Wednesday, May 6, 2020
Review - - Close Up
by Amanda Quick
Burning Cove, California - Book 4
Publisher: Berkley (Hardcover)
Release Date: May 5, 2020
Reviewed by PJ
Welcome to Burning Cove, California where 1930s Hollywood glamour conceals a ruthless killer…
Vivian Brazier never thought life as an art photographer would include nightly wake-up calls to snap photos of grisly crime scenes or headshots for aspiring male actors. Although she is set on a career of transforming photography into a new art form, she knows her current work is what’s paying the bills.
After shooting crime scene photos of a famous actress, the latest victim of the murderer the press has dubbed the “Dagger Killer,” Vivian notices eerie similarities to the crime scenes of previous victims—details that only another photographer would have noticed—details that put Vivian at the top of the killer’s target list.
Nick Sundridge has always been able to “see” things that others don’t, coping with disturbing dreams and visions. His talent, or as he puts it—his curse—along with his dark past makes him a recluse, but a brilliant investigator. As the only one with the ability to help, Nick is sent to protect Vivian. Together, they discover the Dagger Killer has ties to the glitz and glamour of Hollywood royalty and high society. It is a cutthroat world of allure and deception that Vivian and Nick must traverse—all in order to uncover the killer who will stop at nothing to add them to their gallery of murders.
Regardless of the time, place, or pseudonym, Amanda Quick (a/k/a Jayne Ann Krentz) is a master crafter of mystery. In Close Up, the fourth book of Quick's Burning Cove series, the author takes us into the fascinating world of Hollywood's Golden Age and the deadly evil of a murderer lurking within. She begins weaving the threads of the mystery from the first pages of the book and keeps them tightly bound through several twists and turns until the final, stunning conclusion. I was hooked from beginning to end.
One of the many things at which Quick excels is creating atmosphere within her stories. Close Up is no exception. She transported me to the 1930's of the many Hollywood movies I've seen that were filmed in that era. The clothes, cars, nightclubs and mansions in the hills above Los Angeles. The beautiful young men who gathered in what would become Muscle Beach, who provide artistic inspiration to photographer Vivian. And the throng of crime beat photographers who rush to the scenes of murders in the middle of the night, flashbulbs popping, jostling one another in a bid to get the best shot, the front page photo, and the newspaper money to carry them through another day. It all played out, like a black and white film reel in my mind.
I adored Vivian. She's a wonderful representation of the bold, "modern" women of the time who were venturing out into the world (she's cut off by her wealthy father), forging their own paths, using their voices, and creating careers, and lives, of their own choice. Nick, a man who admires her fortitude, respects her skill, and shares the desire blooming between them, is her perfect partner. And, while the suspense is more heavily weighted in this book, their romance is grounded with an emotionally satisfying depth...and a flash of sizzle. Vivian is also the right woman to help Nick deal with the emotional trauma of his past and stand strongly by his side into the future. I so enjoyed these two and loved watching them work together to unravel the mystery. A mystery, with many moving parts, that kept me trying to figure everything out right up until the end of the book. I love when an author is able to do that.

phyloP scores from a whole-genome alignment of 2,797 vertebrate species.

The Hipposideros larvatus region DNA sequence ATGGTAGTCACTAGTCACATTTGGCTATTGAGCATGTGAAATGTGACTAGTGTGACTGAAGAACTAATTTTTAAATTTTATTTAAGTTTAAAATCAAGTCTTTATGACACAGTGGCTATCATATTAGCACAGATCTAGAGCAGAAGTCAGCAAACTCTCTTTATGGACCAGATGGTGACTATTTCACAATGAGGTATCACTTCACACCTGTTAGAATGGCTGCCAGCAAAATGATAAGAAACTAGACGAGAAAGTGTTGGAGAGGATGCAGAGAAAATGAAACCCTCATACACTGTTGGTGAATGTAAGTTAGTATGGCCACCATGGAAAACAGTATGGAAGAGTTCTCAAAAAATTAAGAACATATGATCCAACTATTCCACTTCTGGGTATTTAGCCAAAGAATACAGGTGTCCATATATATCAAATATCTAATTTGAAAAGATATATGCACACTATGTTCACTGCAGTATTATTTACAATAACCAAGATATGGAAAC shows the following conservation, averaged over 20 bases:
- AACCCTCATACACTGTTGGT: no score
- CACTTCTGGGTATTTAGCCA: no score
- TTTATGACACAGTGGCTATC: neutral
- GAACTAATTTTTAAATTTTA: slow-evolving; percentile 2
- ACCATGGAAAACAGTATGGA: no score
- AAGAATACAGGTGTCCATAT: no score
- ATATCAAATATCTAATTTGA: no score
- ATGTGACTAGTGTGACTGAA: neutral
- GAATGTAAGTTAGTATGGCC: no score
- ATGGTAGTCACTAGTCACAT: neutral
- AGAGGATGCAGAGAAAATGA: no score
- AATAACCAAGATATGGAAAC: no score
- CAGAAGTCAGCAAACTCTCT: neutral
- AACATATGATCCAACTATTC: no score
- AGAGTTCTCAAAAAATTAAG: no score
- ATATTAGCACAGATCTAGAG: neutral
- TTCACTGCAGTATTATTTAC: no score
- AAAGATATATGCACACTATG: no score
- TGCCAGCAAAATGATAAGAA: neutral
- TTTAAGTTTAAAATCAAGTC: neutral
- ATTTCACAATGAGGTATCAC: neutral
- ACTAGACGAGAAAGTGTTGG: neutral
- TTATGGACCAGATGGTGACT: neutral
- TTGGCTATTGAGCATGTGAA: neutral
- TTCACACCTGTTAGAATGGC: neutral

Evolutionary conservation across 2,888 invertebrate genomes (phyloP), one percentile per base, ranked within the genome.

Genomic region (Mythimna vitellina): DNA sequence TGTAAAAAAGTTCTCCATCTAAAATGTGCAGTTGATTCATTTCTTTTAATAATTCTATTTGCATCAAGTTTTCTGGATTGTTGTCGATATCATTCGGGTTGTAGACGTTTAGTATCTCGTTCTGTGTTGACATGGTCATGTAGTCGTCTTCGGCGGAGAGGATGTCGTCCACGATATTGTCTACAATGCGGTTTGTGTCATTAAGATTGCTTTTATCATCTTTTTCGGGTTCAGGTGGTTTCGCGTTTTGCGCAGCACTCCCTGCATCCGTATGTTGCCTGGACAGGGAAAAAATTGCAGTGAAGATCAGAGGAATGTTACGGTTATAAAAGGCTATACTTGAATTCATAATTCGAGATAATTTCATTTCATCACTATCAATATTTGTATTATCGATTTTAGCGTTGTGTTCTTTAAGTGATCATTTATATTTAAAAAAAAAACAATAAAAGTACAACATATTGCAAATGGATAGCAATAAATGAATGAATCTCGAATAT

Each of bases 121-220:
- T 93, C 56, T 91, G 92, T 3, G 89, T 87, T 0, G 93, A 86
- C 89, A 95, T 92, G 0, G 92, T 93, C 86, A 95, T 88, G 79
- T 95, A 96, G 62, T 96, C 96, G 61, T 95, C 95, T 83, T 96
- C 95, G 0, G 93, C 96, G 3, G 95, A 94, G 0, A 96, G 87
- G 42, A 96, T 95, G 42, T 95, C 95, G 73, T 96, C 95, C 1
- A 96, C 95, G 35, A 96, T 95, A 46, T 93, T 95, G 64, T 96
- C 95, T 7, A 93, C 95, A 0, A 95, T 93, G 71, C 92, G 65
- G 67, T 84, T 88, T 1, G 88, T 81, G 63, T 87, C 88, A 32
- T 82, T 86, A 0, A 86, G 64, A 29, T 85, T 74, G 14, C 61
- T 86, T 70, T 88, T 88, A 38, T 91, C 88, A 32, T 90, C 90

Close Up is the fourth book in Quick's Burning Cove series but stands on its own. While a few characters from earlier in the series make appearances, reading their stories first is not necessary to thoroughly enjoy Vivian and Nick's journey in Close Up. It has my enthusiastic recommendation.
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After reading this book, how likely are you to go back and get the first 3 books in the series and read those too? Quite often after reading a book out of order, I feel I must get the earlier books and read those too but only if I really enjoyed the one I read.ReplyDelete
I'll definitely read the first three too, Karen. I really enjoyed the 1930's vibe of Close Up.Delete
I've not read this series but I have enjoyed her books in the past!ReplyDelete
I've been reading the series. I agree--the books can be read in any order. It seems that the "vibe" hits every page; this series hits me like a martini on a hot day.ReplyDelete
Susan in AZ
Amanda/Jayne is one of my favorite authors - I red the first in the series - have some catching up to doReplyDelete
I have read the first 3 books in the series, and I want to read this one also. Ms Krentz is a favorite of mine. I have most of her books on my keeper shelves.ReplyDelete
You are right, this series seems to bring the reader into a black and white Rosalind Russell film....and where is the young Errol Flynn when you need one?
Thanks for the terrific review. I hope everyone is safe and sound and taking care.
It is on my kindle right now. I haven't started it yet. I need to be prepared to read it in one sitting. I know how I've been in reading the other books in this series.ReplyDelete
Thank you for the review. I have thoroughly enjoyed every book I have read by Amanda Quick/Jayne Ann Krentz/Jayne Castle. The characters are always well developed and the stories tightly written. It has been too long since I read one of hers. This sounds like a good one with which to rectify that lapse.ReplyDelete
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